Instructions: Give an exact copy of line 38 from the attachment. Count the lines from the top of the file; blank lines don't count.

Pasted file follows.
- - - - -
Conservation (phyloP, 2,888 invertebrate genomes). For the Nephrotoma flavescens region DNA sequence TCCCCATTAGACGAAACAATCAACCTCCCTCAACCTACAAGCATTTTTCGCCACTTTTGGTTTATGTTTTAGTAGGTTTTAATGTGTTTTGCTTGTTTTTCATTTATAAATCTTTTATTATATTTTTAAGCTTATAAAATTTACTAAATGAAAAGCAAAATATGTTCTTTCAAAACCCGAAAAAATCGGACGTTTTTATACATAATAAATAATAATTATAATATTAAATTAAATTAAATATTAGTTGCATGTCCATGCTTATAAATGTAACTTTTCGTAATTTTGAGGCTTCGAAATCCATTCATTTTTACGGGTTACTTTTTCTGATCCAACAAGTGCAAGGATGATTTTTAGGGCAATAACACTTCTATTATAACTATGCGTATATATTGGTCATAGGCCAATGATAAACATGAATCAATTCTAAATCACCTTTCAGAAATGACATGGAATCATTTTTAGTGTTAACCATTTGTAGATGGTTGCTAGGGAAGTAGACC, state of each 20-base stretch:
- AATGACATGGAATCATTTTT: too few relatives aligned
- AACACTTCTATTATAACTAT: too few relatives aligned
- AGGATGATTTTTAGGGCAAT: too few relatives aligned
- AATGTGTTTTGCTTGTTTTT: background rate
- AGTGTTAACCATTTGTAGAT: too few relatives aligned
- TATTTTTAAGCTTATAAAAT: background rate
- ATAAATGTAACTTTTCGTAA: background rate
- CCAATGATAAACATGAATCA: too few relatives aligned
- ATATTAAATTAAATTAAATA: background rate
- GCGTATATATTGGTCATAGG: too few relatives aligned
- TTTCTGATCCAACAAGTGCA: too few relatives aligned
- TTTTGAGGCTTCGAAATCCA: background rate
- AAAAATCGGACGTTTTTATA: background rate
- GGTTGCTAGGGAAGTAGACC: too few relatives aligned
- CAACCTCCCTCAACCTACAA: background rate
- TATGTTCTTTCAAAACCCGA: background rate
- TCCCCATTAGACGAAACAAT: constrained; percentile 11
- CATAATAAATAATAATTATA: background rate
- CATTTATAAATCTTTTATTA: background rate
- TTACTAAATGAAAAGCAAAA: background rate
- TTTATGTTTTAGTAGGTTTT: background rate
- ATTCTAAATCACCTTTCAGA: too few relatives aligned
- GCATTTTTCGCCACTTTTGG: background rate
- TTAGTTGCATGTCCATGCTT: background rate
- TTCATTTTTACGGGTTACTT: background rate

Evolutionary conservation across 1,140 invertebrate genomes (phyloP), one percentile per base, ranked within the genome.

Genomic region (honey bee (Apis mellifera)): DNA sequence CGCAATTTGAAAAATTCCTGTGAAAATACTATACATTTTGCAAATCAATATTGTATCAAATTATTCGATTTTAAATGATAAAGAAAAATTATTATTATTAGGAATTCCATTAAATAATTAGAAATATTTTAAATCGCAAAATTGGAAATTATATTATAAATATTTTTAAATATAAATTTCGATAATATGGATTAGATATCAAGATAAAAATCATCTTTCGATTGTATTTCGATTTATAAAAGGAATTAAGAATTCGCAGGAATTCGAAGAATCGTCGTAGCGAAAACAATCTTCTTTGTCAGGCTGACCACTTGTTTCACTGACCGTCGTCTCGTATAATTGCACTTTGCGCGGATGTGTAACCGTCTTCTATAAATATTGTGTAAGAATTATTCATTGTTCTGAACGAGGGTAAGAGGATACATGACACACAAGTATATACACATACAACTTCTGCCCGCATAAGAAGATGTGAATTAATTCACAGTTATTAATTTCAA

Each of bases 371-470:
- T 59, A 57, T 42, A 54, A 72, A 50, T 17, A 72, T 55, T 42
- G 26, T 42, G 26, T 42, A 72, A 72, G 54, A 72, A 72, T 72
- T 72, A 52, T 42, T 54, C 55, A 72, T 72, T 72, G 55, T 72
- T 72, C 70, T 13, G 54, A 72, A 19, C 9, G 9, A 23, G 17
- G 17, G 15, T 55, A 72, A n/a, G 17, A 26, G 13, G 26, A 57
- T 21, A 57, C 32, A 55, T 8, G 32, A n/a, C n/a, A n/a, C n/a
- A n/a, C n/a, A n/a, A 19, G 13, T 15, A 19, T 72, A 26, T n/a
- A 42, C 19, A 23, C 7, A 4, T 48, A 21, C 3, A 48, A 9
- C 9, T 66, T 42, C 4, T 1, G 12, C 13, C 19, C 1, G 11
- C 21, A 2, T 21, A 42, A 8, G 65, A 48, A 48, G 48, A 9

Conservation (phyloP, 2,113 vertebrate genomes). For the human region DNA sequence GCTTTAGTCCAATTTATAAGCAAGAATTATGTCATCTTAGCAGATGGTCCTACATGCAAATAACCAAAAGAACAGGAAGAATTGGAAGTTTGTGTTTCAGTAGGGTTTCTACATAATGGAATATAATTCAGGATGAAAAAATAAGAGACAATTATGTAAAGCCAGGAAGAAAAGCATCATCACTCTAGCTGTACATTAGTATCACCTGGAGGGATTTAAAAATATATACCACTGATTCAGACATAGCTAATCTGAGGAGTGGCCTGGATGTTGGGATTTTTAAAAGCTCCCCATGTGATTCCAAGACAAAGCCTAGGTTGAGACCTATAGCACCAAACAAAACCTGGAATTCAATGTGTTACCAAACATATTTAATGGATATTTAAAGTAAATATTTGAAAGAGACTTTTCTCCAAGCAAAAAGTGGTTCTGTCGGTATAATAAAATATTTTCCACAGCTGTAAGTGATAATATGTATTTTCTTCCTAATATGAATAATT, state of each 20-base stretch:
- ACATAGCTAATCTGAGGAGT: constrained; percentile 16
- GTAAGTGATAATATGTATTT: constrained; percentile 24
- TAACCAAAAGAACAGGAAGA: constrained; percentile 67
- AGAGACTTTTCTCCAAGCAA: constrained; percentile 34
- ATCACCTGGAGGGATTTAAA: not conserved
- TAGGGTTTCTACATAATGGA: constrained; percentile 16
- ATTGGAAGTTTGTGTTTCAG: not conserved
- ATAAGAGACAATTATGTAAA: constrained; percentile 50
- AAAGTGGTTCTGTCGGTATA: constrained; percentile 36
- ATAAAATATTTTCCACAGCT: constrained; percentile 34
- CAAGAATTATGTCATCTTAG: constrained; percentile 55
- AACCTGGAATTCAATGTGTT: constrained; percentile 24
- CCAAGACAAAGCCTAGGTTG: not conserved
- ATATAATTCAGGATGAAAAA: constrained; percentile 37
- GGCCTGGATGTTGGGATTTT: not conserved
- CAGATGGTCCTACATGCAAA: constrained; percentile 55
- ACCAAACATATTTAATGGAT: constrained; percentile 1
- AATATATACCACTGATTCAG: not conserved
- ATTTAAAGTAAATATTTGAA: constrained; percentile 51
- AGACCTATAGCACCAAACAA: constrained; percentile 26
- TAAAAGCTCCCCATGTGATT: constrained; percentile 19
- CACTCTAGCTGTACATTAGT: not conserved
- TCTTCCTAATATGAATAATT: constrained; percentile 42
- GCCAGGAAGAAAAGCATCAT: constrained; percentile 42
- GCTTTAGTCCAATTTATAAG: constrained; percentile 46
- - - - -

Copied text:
- C 9, T 66, T 42, C 4, T 1, G 12, C 13, C 19, C 1, G 11